Event | April 18, 2019

Conversation Project: Bias and Kids

Most people agree that children need healthy, loving, supportive environments to thrive. But, as parents, family members, teachers, neighbors, and voters—how do our biases influence how we interact with the children in our lives and communities? And, how do those biases influence how children perceive themselves and what they will become? During our conversation led by Verónika Nuñez and Kyrié Kellett, we will reflect on how our biases—conscious and unconscious—related to gender, race, class, culture, and other traits, shape everything from our subtle interactions with the kids we care for to the way we make political decisions that influence children in our society.

Event | March 15, 2019

Conversation Project: What We Owe

Debt has bound people together and driven them apart for millennia. Oppressive debt has played a role in major social revolutions that have resulted in the clearing of debt records, yet there are other debts, like the cost of being born, for which many could not imagine demanding repayment. In the past ten years, US national debt and personal debt have reached all-time highs—levels at which full repayment may seem implausible. But is repayment even necessary? Join educator April Slabosheski in a conversation that asks, What constitutes debt? How does debt shape the way we relate to one another? How do we decide which debts we will repay, and which we will not?

Event | April 11, 2019

Conversation Project: Conversation Project: Beyond Fake News

On both national and local levels, Oregonians have seen how the news can both represent and misrepresent the facts at hand. From debate over local opinions on the occupation of the Malheur National Wildlife Refuge to the discourse around “alternative facts,” it can seem difficult to find current and accurate information to use as we make decisions in our communities. This conversation, led by librarian Kelly McElroy, gives Oregonians a chance to consider their own practices and values around news consumption and find new ways to get the information they need.

Event | May 1, 2019

Conversation Project: Listening to Young People

What does it look like when adults really listen to young people? Cultural beliefs about young people perpetuate myths that cause harm, especially when combined with laws that control their physical and emotional autonomy and limit their ability to participate in public life. Young people experiencing marginalization for any reason—race, gender, sexuality, ability—also have the added layer of not being taken seriously because of their age. And yet the history of social justice movements in the United States is deeply connected to young people’s agency, autonomy, and power. Join facilitator Emily Squires for a conversation that asks folks to explore their own beliefs about what it means to be young and to reflect on their individual relationship to power as it relates to age.

Event | April 13, 2019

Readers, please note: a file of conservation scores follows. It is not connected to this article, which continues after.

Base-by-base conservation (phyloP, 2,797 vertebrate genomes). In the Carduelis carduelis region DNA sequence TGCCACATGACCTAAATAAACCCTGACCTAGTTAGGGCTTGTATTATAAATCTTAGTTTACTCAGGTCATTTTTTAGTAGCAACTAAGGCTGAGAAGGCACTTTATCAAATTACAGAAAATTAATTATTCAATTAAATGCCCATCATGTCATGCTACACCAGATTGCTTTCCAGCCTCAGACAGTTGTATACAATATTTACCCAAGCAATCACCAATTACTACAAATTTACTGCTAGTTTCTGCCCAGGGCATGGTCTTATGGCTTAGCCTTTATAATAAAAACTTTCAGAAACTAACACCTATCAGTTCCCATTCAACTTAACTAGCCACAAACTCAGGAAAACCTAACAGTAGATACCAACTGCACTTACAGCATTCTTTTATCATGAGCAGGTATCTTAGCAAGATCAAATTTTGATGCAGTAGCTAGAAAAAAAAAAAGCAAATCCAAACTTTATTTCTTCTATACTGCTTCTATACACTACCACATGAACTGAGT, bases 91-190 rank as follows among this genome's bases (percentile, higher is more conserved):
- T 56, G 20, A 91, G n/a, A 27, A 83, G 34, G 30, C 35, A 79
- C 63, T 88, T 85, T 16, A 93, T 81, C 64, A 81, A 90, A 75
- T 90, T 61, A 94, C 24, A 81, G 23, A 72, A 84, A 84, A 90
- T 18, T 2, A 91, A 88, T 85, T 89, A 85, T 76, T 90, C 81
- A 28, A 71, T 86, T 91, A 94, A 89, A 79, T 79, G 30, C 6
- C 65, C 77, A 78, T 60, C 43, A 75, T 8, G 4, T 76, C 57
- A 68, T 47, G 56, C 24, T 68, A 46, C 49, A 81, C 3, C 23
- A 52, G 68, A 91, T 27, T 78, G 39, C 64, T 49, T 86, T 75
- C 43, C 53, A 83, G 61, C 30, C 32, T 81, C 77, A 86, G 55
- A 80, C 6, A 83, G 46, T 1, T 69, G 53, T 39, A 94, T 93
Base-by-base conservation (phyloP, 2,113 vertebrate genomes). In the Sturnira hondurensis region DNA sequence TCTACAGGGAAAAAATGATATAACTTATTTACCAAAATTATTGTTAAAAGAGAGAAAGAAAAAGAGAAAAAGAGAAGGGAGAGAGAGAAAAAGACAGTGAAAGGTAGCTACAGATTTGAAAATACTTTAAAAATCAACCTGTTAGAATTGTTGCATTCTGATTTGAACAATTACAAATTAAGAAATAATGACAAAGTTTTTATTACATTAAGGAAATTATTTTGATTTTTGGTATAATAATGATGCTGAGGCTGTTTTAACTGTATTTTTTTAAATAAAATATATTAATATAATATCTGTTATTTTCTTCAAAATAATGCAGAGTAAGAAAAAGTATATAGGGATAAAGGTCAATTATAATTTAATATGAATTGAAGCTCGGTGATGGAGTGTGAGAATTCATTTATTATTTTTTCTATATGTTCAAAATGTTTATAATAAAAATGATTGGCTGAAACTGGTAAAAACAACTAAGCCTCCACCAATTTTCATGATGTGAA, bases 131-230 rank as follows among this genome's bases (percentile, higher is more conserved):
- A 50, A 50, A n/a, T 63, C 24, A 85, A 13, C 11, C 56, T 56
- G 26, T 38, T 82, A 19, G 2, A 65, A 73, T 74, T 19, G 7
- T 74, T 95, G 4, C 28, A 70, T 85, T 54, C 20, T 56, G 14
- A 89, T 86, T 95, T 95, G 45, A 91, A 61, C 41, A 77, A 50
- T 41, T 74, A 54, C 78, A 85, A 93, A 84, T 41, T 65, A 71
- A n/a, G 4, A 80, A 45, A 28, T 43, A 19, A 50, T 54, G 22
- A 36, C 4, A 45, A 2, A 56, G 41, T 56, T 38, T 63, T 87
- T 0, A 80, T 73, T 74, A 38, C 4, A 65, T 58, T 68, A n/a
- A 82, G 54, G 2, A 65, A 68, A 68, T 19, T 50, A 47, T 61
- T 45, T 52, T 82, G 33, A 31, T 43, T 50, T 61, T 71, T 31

Conversation Project: Why DIY?

Self-sufficiency and American Life

Event | January 12, 2019

My Name

Sravya Tadepalli writes about her experiences with people mispronouncing her name.

Beyond the Margins | November 29, 2018

Talking about Sex

A conversation with Conversation Project facilitator Emily Squires on how we talk about sex in our school system.

Beyond the Margins | November 19, 2018

Conversation Project: Why DIY?

Self-sufficiency and American Life

Event | January 10, 2019

Conversation Project: Why DIY? Self-sufficiency and American Life

Are we as self-sufficient as we can be? As we should be? What are the pleasures and pitfalls of doing it yourself? This conversation investigates why we strive to be makers and doers in a world that provides more conveniences than ever before. How might the “new industrial revolution” of tinkerers and crafters affect American schools and workplaces? How do maker spaces or skills courses foster greater engagement and involvement? What could be left behind when we increase self-sufficiency in a community? All kinds of DIY interests are welcome: we can focus on foraging, permaculture, prepping, woodworking, or hovercraft making—or perhaps all of these at once! Through our shared stories, we will seek to understand more deeply how DIY functions in American life.

Event | April 30, 2019

Educated in Oregon

Kitchen Table Democracy's project Educated in Oregon will explore how storytelling, in the form of short audio stories, creates space for productive conversation about the future of education in Oregon.

Event | November 13, 2018

Educated in Oregon

Kitchen Table Democracy's project Educated in Oregon will explore how storytelling, in the form of short audio stories, creates space for productive conversation about the future of education in Oregon.

Event | November 8, 2018

Conversation Project: Bias and Kids

How Do Our Prejudices Affect Our Children?

Event | December 13, 2018

Conversation Project: Why DIY?

Self-sufficiency and American Life

Event | January 11, 2019

Conversation Project: Beyond Fake News

How We Find Accurate Information about the World

Event | October 22, 2018

Conversation Project: Bias and Kids

How Do Our Prejudices Affect Our Children?

Event | October 18, 2018

Acceptance

Shilo Niziolek writes about the impact of Marylhurst University's closure on its students.

Beyond the Margins | September 25, 2018

Conversation Project: Does Higher Education Matter?

Join educator and activist Paul Susi in a discussion that will examine our assumptions and values around education and its impact on our lives.​​​​​​​

Event | November 8, 2018

Conversation Project: What's the Purpose of Public Education?